Obama Tries to Woo Latin America, Agents Embarrass U.S.
U.S. President Barack Obama tried o n S aturday to convince skeptical Latin Americans that Washington has not turned its back on them, but ruled out a drug policy U-turn that some in the region want.
Despite a host of weighty topics at the two-day Summit of the Americas in Colombia, much of the corridor chatter revolved around a scandal involving some of Obama’s secret service agents sent home from Colombia for “misconduct.”
A Colombian police source and U.S. media said prostitutes were involved, but there was a wall of official silence.
“I had a breakfast meeting to discuss trade and drugs, but the only thing the other delegates wanted to talk about was the story of the agents and the hookers,” chuckled one Latin American diplomat in the historic city of Cartagena.
Making no reference to the saga of the agents, Obama tackled head-on accusations that he had neglected Latin America - the United States’ traditional backyard - while dealing with conflicts in Iraq and Afghanistan and other faraway global priorities.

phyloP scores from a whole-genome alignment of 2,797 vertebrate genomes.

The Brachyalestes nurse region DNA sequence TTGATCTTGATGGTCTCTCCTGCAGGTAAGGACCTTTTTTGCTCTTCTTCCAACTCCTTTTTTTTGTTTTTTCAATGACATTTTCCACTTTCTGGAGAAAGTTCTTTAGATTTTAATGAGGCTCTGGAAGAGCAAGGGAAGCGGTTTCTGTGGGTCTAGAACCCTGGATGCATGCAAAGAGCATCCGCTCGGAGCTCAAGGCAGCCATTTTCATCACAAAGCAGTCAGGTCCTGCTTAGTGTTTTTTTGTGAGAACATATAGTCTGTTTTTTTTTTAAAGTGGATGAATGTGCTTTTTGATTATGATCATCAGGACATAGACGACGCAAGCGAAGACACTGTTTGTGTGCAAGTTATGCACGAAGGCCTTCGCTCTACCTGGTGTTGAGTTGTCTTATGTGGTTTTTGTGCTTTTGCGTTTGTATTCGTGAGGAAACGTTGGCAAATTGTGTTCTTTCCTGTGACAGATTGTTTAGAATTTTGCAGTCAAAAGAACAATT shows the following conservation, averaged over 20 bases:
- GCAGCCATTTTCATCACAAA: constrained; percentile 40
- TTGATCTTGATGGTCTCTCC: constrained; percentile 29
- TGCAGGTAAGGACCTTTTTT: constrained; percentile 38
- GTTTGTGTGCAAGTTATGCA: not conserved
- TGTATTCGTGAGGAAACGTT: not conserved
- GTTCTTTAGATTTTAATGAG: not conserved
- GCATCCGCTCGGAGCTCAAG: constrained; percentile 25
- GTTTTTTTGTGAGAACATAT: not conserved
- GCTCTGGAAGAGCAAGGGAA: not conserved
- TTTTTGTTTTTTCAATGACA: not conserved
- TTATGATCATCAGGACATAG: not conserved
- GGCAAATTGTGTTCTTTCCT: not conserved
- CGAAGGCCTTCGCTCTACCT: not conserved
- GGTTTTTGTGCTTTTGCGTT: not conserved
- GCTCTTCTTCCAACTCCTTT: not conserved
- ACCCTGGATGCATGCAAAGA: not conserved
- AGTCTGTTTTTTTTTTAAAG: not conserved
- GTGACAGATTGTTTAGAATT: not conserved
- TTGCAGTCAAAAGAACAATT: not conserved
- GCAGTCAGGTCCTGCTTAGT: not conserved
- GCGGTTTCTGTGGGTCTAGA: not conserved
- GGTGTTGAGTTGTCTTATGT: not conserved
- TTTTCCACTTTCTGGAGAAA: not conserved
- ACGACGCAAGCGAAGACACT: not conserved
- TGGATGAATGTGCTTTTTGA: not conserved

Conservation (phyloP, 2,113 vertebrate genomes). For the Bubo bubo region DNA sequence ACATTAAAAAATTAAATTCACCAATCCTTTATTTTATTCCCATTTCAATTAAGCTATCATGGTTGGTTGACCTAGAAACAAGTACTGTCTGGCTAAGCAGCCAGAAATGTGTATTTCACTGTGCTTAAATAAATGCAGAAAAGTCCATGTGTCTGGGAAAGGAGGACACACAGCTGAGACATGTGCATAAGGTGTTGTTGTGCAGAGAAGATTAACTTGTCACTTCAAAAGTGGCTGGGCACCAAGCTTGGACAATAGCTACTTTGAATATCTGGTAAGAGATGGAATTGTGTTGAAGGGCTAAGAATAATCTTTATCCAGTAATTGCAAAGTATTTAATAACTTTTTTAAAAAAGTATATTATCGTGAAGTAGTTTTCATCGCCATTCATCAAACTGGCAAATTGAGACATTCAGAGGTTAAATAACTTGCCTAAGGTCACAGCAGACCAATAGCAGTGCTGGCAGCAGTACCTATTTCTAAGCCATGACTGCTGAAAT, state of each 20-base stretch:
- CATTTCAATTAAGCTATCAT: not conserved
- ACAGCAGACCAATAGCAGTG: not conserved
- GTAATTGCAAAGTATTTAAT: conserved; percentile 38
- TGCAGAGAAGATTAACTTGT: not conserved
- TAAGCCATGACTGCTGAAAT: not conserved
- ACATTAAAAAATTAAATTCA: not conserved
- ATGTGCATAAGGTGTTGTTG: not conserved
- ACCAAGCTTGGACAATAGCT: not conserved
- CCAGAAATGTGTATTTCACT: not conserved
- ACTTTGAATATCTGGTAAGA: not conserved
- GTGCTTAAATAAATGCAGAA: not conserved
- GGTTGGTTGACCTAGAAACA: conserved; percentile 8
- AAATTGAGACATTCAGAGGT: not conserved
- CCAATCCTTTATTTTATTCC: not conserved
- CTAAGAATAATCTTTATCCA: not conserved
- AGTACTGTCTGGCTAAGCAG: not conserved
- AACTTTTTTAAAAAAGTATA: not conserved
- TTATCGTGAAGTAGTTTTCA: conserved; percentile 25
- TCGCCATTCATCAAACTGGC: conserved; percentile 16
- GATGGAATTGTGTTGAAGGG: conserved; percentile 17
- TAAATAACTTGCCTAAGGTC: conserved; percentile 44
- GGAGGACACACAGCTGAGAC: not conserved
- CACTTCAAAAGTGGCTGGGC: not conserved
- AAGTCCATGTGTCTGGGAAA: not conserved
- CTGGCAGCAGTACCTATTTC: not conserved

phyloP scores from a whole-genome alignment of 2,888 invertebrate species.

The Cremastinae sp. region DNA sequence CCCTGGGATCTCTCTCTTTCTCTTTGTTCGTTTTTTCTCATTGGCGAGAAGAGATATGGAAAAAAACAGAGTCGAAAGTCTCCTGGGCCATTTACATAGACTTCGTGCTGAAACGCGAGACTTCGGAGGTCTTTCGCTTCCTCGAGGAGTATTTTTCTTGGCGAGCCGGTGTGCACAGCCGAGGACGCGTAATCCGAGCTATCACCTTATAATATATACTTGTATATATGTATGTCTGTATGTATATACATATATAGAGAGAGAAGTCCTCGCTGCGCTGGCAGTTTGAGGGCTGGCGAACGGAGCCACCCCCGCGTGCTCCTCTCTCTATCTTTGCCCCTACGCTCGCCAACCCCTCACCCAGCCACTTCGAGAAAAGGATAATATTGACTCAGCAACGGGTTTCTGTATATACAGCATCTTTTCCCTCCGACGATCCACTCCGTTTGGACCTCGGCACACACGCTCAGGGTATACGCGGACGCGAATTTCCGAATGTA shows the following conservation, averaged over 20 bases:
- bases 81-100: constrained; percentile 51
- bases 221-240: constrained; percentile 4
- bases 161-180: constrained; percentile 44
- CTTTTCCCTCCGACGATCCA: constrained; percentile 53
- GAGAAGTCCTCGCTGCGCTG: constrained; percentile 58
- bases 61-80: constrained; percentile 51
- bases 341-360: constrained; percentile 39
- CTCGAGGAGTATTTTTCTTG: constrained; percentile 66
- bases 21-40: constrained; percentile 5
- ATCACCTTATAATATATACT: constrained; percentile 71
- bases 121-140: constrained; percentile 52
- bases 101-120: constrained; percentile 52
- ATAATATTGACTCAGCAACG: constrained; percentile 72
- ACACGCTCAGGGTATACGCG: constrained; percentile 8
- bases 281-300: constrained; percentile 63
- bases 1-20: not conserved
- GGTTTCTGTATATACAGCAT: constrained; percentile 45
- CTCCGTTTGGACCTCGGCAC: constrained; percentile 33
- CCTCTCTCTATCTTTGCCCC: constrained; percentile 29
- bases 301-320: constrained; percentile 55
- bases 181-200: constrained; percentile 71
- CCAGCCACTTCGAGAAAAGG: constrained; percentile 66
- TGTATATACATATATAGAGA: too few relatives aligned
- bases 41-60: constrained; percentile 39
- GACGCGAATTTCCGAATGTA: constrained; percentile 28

“We’ve never been more excited about the prospect of working as equal partners with our brothers and sisters in Latin America and the Caribbean,” he told businessmen at a meeting before the start of the main heads-of-state summit, which will continue into Sunday.
Obama also hailed the potential to boost trade between the “nearly a billion consumers” of North and South America, if they could improve commercial relations.
The reality, though, is different: China has taken advantage of perceived U.S. neglect of Latin America and is now the main trade partner for various countries, including regional powerhouse Brazil.
Running for re-election in November, Obama is also under pressure from domestic voters to show that his foreign policies give priority to trade that creates American jobs.
Latin American leaders, however, want the United States to be more engaged on issues like rapprochement with communist-led Cuba and an overhaul of anti-drug policies, including possible legalization as a way to take profits out of the trade.
“Sometimes those controversies date back to before I was born. And sometimes I feel as if … we’re caught in a time warp … going back to the 1950s, gunboat diplomacy, and Yankees, and the Cold War and this and that,” Obama said wryly.
Despite praise for robust economic growth in Latin America and enthusiasm over trade, the U.S. president was firm in rejecting calls to legalize either growing or consuming drugs.